Looking at the Secrets of Victoria’s Secret Shoppers

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\"RRA few weeks ago, we published a post on our blog at CheckoutTracking.com about the loyalty of Victoria’s Secret shoppers. Understandably, it generated a fair amount of attention…and an even greater amount of envy.

Here’s why:

  1. Our data shows that in a world where apparel manufacturers struggle to win millennials, Victoria’s Secret has already done so.
  2. While other well-established brick-and-mortar retailers struggle to sell online, Victoria’s Secret has turned into a digital powerhouse.
  3. In an era in which fickle shoppers have made it difficult to win customers’ devotion, Victoria’s Secret buyers are more loyal than intimates buyers at other retailers.

What is it that allows VS to win in those three crucial areas? What, in other words, is Victoria’s Secret? In that earlier blog post, we noted that the key to VS’ success was its young and loyal buyers. But that doesn’t quite explain the breadth of the phenomenon that is VS. To truly understand what’s happening, it pays to look just a bit deeper.

Light, Medium and Heavy

Longitudinal data from Checkout Tracking℠ is based on real receipts from real people, from both online and brick-and-mortar locations, collected over time. That allows us to uncover things that aren’t readily apparent when looking at things like revenue, market share, same-store sales, or other traditional measures. In particular, it lets us see categorized individual buyers and then search for insights within buyer subgroups. And if we look at three such subgroups, Heavy (people who made three or more intimates purchases in the 12-month period ending in April 2016); Medium (those who made two intimates purchases during that time period) and Light buyers (just one intimates purchase during the 12 months), it’s possible to see the secret powers of the Victoria’s Secret shopper.

While only 28% of in-store VS customers are Heavy buyers, they spent more than 50% of their Intimates dollars at VS.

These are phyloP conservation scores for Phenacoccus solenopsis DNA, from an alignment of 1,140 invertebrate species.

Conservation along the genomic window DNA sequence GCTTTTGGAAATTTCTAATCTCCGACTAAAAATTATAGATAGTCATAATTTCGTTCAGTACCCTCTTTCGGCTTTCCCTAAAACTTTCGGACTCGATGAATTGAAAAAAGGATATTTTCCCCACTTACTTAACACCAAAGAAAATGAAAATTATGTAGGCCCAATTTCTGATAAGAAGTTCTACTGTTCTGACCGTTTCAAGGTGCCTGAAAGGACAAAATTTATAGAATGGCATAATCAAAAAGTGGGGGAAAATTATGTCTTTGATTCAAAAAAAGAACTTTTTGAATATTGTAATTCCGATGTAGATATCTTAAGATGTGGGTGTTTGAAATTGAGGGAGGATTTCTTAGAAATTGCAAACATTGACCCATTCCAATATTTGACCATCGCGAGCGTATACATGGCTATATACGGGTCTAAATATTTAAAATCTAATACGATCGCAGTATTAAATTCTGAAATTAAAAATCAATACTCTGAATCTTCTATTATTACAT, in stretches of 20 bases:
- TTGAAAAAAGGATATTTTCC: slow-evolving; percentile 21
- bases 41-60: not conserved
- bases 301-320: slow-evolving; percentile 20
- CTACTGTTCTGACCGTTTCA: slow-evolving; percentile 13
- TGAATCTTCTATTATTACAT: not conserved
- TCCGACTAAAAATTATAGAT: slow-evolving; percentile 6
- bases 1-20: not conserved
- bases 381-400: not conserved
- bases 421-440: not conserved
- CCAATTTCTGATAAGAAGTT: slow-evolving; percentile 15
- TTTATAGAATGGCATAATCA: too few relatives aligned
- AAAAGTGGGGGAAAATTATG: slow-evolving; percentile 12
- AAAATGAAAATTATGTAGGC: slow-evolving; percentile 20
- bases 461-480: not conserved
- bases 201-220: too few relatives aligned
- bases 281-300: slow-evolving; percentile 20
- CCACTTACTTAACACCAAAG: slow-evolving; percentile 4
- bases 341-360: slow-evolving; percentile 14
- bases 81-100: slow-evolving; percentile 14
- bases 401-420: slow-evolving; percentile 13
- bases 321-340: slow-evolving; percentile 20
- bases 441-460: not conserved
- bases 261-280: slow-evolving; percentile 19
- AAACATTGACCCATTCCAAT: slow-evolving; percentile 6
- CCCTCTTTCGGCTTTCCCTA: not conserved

The impact of Heavy buyers’ loyalty is even higher online. Heavy buyers account for 18% of VS Online customers, but 44% of dollars spent at VS.

Looking at the data also unveils information on VS’ true competitors.

For moderate brands like Bali, MF and Warner’s, the overlap is in the Light in-store VS buyer.
Target brands have overlap with the Medium in-store VS buyers.

But online Heavy buyers allocate over 90% of their spend on the VS brand across all intimates categories.
Dive even deeper, and the top secret of Victoria’s Secret becomes clear. Engaging Heavy online buyers has been key to VS’ success.

The difference in spend between Heavy and Light buyers online is a whopping $123 — almost double the $64 gap seen in-store between Heavy and Light.

Numbers like that aren’t easily duplicated, as Marshal Cohen, chief industry analyst, The NPD Group, Inc., has said. “The exclusive and differentiated merchandising mix that Victoria’s Secret offers shoppers has led to a unique breed of consumer that is extremely loyal.” But difficult to duplicate isn’t the same as impossible to duplicate. Any manufacturer or retailer, armed with sufficient data on Heavy, Medium and Light buyers, can figure out which levers to pull to get the biggest gains.

Andy Mantis is executive vice president of Checkout Tracking, a business-intelligence service created by The NPD Group.

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